RESEARCH. HOPE. EDUCATION.
- What is Macular Degeneration?
- Screening & Diagnosis
- Treatments for Wet Macular Degeneration
- Geographic Atrophy
- Healthy Eating for the Eyes
- Coping and Support
- Lifestyle and Home Remedies
- Educational Videos
What is Macular Degeneration?
Age-related macular degeneration (AMD) is the world’s leading causes of irreversible blindness in the United States.
The disease affects the macula located at the back of your eye which is the part of the retina that lets you see fine detail like images in front of you, facial features or letters on a page. AMD is not painful and can occur in one or both eyes. How quickly the disease progresses vary from person to person and from eye to eye. When the disease advances rapidly it may lead to sudden and severe vision loss.
Age is the greatest risk factor for AMD and people over 50 are at the greatest risk. Other risk factors include smoking, cardiovascular disease, high cholesterol, obesity and …
Screening & Diagnosis
Macular degeneration (AMD) can be diagnosed by your eye doctor during a comprehensive eye exam. There is currently no cure or treatment for dry AMD but there are steps you can take to reduce your risk of developing wet AMD. These include healthy lifestyle choices like not smoking, maintaining a healthy weight, eating green leafy vegetables and fish, regular exercise and taking AREDS2 formula-based vitamins daily. It’s also important to monitor your eyes with at-home testing between office visits.
There is home-monitoring technology available that is sensitive to changes in AMD. The ForeseeHome® AMD Monitoring Program is an easy-to-use early warning system for your eyes that can…
Treatments for Wet Macular Degeneration
Injections: One option to slow the progression of wet AMD is to inject specific drugs into the eye. With wet AMD, abnormally high levels of vascular endothelial growth factor (VEGF) are secreted in your eyes. VEGF is a protein that promotes the growth of new abnormal blood vessels. Anti-VEGF injection therapy blocks this growth.
Medications used to treat wet macular degeneration include:…
What is Geographic Atrophy?
Geographic atrophy (GA) is an advanced form of dry age-related macular degeneration (commonly referred to as AMD). AMD is a disease that affects part of the back of the eye called the macula.
What is the macula?
The macula is a small but important area in the center of the retina. You need the macula to clearly see details of objects in front of you, like faces and written text. A number of eye problems can affect the…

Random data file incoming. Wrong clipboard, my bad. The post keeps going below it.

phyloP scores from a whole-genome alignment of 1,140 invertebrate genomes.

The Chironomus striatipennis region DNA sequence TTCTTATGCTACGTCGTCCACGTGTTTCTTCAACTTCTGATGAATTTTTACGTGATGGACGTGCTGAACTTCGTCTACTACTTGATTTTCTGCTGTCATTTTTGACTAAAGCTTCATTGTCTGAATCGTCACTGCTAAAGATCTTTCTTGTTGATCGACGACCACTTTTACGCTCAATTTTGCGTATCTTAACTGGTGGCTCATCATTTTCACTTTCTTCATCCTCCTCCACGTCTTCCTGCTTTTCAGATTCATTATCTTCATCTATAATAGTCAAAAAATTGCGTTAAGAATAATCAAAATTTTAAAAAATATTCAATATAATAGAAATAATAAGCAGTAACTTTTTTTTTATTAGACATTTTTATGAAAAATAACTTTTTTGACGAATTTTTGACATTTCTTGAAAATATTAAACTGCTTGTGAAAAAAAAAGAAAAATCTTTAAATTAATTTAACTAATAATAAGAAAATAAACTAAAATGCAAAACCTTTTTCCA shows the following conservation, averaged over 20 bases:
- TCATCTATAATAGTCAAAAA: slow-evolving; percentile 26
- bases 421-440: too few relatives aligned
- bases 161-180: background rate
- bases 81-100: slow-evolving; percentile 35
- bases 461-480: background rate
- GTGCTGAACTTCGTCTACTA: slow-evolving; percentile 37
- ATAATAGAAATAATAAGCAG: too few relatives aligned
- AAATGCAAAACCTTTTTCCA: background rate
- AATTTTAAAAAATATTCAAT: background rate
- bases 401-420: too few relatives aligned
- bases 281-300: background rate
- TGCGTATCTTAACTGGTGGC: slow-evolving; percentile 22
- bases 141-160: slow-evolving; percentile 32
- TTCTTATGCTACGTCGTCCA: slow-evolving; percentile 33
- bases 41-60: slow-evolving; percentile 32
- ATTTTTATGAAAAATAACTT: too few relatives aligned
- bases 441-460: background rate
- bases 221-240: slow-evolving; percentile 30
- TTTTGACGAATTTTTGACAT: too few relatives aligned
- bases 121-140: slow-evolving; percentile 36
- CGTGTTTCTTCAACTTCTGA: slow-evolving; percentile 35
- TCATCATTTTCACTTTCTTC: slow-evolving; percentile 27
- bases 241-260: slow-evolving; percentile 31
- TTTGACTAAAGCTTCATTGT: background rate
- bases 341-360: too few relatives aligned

Healthy Eating for the Eyes
Ever since macular degeneration was identified as a disease of the retina there have been ongoing debates among ophthalmologists, optometrists and researchers regarding the role of nutrition in protecting against the disease and possibly slowing its progress.
According to a recent study published in the journal Ophthalmology,…
Coping and Support
Not everyone with AMD develops late AMD or gets it in both eyes. But if you do, living with vision loss from AMD can be challenging.
Vision loss from macular degeneration can affect your ability to do things such as read, recognize faces and drive. These tips may help you cope with your changing vision:
- Ask your eye doctor to check your eyeglass prescription. If you wear contacts or glasses, be sure your prescription is up to date. If new glasses don’t help, ask for a referral to a low vision specialist.
- Use magnifiers. A variety of magnifying devices can help you with reading and other close-up work such as sewing. Such devices include hand-held magnifying lenses or magnifying lenses you wear like glasses.
You may also use a closed-circuit television system that uses a video camera to magnify reading material and project it on a video screen…
Lifestyle and Home Remedies
Even after receiving a diagnosis of wet macular degeneration, you can take steps that may help slow vision loss.
- Don’t smoke. If you smoke ask your doctor for help to quit.
- Choose a healthy diet. The antioxidant vitamins in fruits and vegetables contribute to eye health. Kale, spinach, broccoli, squash and other vegetables have high levels of antioxidants including lutein and zeaxanthin which may benefit people with macular degeneration. Foods containing high levels of zinc also may be of particular value in patients with macular degeneration…
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Macular degeneration is caused when part of the retina deteriorates. The retina is the interior layer of the eye. The macula is the central portion of the retina and is responsible for detailed vision and central vision.